Dan Weston westondan at imageworks.com
Wed May 7 19:20:34 EDT 2008

```Paul,

Sometimes it helps to go exhaustively through every detail to be sure
there is no magic going on. Proceed only if you want exhaustive detail...

If it seems that people are skipping some steps in their argument, it is
because they are! They already understand it so well that they forgot to
add them. Here is what I believe is an excruciatingly complete proof, to
assure you that no handwaving is going on.

The values of Nat are defined inductively on their structure, using its
initial algebra. Take the data type definition

data Nat = Zero | Succ Nat

There is actually an implied undefined as well, so this is really

Nat = undefined | Zero | Succ Nat

Just as 3 = const 3 x for any x, we can convert from pointed to
pointfree notation (i.e. go from a recursive definition to a
least-defined fixed point definition):

f = const undefined | const Zero | Succ
Nat = LFP (m -> infinity) ( f^m undefined )

[ For the notationally picky, I am using | instead of + in the functor
for clarity, which causes no ambiguity.]

Because we are overachievers, we will prove our theorem not just for the
least-defined fixed point of f, but change the limit to a union and
prove it for (f^m undefined) for every m, which includes the fixed point.

Why the extra work? Because now we have an inductive argument. The base
case is undefined, and each step is another application of f.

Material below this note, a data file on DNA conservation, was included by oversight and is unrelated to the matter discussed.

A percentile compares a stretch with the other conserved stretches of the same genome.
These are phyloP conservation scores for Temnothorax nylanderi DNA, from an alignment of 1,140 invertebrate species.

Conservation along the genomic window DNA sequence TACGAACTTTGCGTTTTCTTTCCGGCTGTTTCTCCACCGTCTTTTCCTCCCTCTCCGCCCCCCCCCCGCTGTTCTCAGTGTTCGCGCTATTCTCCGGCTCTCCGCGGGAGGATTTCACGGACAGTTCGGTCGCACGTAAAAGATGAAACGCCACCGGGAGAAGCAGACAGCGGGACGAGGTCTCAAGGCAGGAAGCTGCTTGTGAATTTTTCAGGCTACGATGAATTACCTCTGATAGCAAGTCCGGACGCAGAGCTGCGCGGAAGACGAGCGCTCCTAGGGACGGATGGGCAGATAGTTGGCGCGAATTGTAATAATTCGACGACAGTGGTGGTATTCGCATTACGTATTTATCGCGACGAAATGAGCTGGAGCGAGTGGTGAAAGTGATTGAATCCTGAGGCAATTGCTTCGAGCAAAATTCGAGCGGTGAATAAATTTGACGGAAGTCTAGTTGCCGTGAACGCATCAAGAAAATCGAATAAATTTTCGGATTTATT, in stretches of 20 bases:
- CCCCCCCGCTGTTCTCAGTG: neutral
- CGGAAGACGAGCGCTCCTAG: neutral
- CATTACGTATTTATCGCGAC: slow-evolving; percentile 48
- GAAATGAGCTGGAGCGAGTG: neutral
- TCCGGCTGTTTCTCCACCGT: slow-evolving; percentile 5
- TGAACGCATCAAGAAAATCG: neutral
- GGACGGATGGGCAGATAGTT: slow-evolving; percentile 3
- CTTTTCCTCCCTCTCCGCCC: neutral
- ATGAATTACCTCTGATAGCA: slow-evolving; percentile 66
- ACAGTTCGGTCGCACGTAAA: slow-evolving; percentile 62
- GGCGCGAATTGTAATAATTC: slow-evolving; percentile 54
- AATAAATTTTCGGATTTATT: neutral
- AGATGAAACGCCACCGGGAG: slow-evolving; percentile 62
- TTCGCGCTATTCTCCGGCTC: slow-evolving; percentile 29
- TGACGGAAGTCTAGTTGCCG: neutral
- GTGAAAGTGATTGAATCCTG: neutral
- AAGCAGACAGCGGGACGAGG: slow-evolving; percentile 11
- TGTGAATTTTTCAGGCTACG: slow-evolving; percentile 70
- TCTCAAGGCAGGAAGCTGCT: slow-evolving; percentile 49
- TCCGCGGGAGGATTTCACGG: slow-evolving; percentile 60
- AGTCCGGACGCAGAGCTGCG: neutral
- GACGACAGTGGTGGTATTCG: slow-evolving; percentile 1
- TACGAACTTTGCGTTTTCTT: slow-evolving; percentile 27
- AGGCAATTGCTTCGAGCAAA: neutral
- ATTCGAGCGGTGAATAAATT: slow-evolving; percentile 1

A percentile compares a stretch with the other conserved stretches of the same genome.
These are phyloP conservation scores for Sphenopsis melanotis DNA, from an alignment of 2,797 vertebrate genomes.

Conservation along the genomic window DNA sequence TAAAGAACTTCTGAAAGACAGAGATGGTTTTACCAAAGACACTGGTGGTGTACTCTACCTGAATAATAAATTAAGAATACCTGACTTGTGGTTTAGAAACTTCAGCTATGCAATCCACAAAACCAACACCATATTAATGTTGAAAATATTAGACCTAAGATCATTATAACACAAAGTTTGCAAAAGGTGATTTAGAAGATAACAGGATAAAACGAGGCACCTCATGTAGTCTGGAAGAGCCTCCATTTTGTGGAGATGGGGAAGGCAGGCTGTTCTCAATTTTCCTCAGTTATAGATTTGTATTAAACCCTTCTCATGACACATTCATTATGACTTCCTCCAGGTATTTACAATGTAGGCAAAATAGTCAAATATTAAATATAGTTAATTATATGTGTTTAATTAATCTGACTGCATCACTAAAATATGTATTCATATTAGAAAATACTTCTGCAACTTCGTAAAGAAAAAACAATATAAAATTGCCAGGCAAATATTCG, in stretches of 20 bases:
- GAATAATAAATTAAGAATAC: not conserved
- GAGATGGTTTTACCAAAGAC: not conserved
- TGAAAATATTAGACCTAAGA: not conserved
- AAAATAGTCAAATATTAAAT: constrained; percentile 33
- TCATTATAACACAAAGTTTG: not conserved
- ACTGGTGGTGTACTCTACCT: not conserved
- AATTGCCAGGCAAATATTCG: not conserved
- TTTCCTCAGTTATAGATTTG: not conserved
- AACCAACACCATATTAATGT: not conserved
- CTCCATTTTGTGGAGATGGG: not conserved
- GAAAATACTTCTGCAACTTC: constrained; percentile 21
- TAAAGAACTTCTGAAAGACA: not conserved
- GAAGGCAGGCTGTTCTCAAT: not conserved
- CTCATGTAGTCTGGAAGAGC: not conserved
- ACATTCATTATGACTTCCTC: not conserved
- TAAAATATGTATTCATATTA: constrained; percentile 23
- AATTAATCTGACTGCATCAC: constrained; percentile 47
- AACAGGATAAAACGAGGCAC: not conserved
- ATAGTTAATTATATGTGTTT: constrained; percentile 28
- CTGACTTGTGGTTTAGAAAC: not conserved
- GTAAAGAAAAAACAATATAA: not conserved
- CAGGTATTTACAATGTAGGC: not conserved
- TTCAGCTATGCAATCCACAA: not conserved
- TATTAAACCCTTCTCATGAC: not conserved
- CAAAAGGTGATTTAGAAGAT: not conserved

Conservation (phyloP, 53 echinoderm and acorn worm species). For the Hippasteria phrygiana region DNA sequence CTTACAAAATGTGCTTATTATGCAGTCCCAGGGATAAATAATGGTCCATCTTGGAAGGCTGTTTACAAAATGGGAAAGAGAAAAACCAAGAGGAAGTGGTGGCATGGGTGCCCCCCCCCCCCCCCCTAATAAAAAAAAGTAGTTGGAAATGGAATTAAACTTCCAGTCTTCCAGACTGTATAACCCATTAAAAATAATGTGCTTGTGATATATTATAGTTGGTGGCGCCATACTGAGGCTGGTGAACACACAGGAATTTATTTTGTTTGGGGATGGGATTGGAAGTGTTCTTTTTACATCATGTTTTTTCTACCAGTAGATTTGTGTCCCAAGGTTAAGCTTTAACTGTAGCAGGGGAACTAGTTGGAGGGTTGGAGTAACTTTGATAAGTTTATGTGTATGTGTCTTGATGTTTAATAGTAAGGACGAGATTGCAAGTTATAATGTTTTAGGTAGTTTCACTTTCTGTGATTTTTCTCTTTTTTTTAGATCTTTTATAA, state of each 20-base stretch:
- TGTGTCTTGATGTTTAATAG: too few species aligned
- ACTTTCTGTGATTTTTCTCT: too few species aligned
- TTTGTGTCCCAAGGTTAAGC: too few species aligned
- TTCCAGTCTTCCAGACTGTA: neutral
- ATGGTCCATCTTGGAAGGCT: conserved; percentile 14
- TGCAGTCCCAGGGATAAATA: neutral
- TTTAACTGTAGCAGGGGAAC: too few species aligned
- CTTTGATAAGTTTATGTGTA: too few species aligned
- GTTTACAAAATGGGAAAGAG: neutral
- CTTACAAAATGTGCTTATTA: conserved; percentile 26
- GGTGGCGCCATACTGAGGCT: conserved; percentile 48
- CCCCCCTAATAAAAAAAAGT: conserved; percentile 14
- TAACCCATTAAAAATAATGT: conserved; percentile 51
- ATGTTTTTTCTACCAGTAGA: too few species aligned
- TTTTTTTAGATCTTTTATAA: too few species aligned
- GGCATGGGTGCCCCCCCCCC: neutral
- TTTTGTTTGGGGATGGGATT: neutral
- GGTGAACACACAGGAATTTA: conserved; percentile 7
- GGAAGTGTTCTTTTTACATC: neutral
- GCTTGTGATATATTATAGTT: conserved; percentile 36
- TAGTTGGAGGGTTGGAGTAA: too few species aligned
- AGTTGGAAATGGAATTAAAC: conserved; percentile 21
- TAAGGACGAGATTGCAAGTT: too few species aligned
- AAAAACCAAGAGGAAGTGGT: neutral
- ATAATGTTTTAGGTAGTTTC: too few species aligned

DEFINITION:

add Zero     n = n                 -- Line 1
add (Succ m) n = Succ (add m n)    -- Line 2

THEOREM:

forall x :: Nat, add x Zero = x

PROOF: By induction

BASE CASE:  x = f^0 undefined = undefined

{ Line 1, strict pattern match failure in first arg }

STEP CASE:  Assume add x Zero = x, Prove add y Zero = y where y in f x

What y are in f x?
f x = (const undefined | const Zero | Succ) x
= const undefined x | const Zero x | Succ x
= undefined | Zero | Succ x

We have to consider each of these possibilities for y.

1) add undefined Zero = undefined   { Base case }

2) add Zero      Zero = Zero        { Def. line 1 }

= Succ (add x Zero)                { Def. line 2 }
= Succ x                           { Step case assumption }

This exhausts the three cases for y.

Therefore, by induction add x Zero = x for all x :: Nat

Note how structural induction maps to induction over integers. You do
not have to enumerate some flattened form of the domain and do induction
over their enumerated order. Indeed, some domains (like binary trees)
are not even countably infinite, so the induction hypothesis would not
be valid when used in this way.

Instead you rely on the fact that all algebraic data types already have
an (at most countably infinite) complete partial order based on
constructor application (or eqivalently, initial algebra composition)
[and always remembering that there is an implied union in | with
undefined], grounded at undefined, and that consequently you can do
induction over constructor application.

I hope that there are no errors in the above and that I have not left
out even the smallest detail. You should be able to see from the above
that structural induction works on any algebraic data type.

Obviously, after the first time only a masochist would be so verbose.
But the induction hypothesis does after all require a first time! :)

Dan Weston

PR Stanley wrote:
> Hi
> One of you chaps mentioned the Nat data type
> data Nat = Zero | Succ Nat
>
> Let's have
> add :: Nat -> Nat -> Nat
> add Zero n = n